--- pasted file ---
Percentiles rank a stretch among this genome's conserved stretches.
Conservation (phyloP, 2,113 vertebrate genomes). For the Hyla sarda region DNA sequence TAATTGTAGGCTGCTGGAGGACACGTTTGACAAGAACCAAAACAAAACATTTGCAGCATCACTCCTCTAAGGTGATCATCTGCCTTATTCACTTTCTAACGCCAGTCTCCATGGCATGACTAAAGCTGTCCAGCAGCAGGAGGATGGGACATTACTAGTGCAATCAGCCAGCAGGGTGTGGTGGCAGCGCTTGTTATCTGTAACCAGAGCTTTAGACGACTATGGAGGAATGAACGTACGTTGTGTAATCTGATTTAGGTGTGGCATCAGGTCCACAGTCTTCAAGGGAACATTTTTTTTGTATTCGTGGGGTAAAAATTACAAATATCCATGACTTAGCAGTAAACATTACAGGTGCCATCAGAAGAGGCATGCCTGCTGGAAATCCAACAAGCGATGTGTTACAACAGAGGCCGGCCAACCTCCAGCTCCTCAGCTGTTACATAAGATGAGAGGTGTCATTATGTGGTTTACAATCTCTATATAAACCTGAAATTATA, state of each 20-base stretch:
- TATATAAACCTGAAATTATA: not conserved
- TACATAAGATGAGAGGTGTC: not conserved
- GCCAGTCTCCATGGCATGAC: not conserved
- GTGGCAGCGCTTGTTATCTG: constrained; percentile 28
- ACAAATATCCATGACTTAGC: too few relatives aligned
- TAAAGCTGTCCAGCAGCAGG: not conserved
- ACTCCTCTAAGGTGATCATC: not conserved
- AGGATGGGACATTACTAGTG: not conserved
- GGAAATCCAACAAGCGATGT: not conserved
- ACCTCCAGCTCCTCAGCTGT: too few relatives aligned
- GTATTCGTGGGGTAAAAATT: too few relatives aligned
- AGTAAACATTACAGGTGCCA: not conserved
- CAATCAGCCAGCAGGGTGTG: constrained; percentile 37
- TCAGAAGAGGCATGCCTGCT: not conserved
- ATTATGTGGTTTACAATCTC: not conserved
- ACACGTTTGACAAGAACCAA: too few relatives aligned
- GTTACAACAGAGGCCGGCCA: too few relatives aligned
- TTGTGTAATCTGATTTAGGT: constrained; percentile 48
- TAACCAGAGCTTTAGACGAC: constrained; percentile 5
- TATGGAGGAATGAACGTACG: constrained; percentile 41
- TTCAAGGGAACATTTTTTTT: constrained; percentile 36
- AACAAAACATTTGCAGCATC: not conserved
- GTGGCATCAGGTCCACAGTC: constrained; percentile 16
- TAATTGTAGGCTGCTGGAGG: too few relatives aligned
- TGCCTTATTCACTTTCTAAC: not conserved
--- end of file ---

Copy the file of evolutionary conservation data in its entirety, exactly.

Percentiles rank a stretch among this genome's conserved stretches.
Conservation (phyloP, 2,113 vertebrate genomes). For the Hyla sarda region DNA sequence TAATTGTAGGCTGCTGGAGGACACGTTTGACAAGAACCAAAACAAAACATTTGCAGCATCACTCCTCTAAGGTGATCATCTGCCTTATTCACTTTCTAACGCCAGTCTCCATGGCATGACTAAAGCTGTCCAGCAGCAGGAGGATGGGACATTACTAGTGCAATCAGCCAGCAGGGTGTGGTGGCAGCGCTTGTTATCTGTAACCAGAGCTTTAGACGACTATGGAGGAATGAACGTACGTTGTGTAATCTGATTTAGGTGTGGCATCAGGTCCACAGTCTTCAAGGGAACATTTTTTTTGTATTCGTGGGGTAAAAATTACAAATATCCATGACTTAGCAGTAAACATTACAGGTGCCATCAGAAGAGGCATGCCTGCTGGAAATCCAACAAGCGATGTGTTACAACAGAGGCCGGCCAACCTCCAGCTCCTCAGCTGTTACATAAGATGAGAGGTGTCATTATGTGGTTTACAATCTCTATATAAACCTGAAATTATA, state of each 20-base stretch:
- TATATAAACCTGAAATTATA: not conserved
- TACATAAGATGAGAGGTGTC: not conserved
- GCCAGTCTCCATGGCATGAC: not conserved
- GTGGCAGCGCTTGTTATCTG: constrained; percentile 28
- ACAAATATCCATGACTTAGC: too few relatives aligned
- TAAAGCTGTCCAGCAGCAGG: not conserved
- ACTCCTCTAAGGTGATCATC: not conserved
- AGGATGGGACATTACTAGTG: not conserved
- GGAAATCCAACAAGCGATGT: not conserved
- ACCTCCAGCTCCTCAGCTGT: too few relatives aligned
- GTATTCGTGGGGTAAAAATT: too few relatives aligned
- AGTAAACATTACAGGTGCCA: not conserved
- CAATCAGCCAGCAGGGTGTG: constrained; percentile 37
- TCAGAAGAGGCATGCCTGCT: not conserved
- ATTATGTGGTTTACAATCTC: not conserved
- ACACGTTTGACAAGAACCAA: too few relatives aligned
- GTTACAACAGAGGCCGGCCA: too few relatives aligned
- TTGTGTAATCTGATTTAGGT: constrained; percentile 48
- TAACCAGAGCTTTAGACGAC: constrained; percentile 5
- TATGGAGGAATGAACGTACG: constrained; percentile 41
- TTCAAGGGAACATTTTTTTT: constrained; percentile 36
- AACAAAACATTTGCAGCATC: not conserved
- GTGGCATCAGGTCCACAGTC: constrained; percentile 16
- TAATTGTAGGCTGCTGGAGG: too few relatives aligned
- TGCCTTATTCACTTTCTAAC: not conserved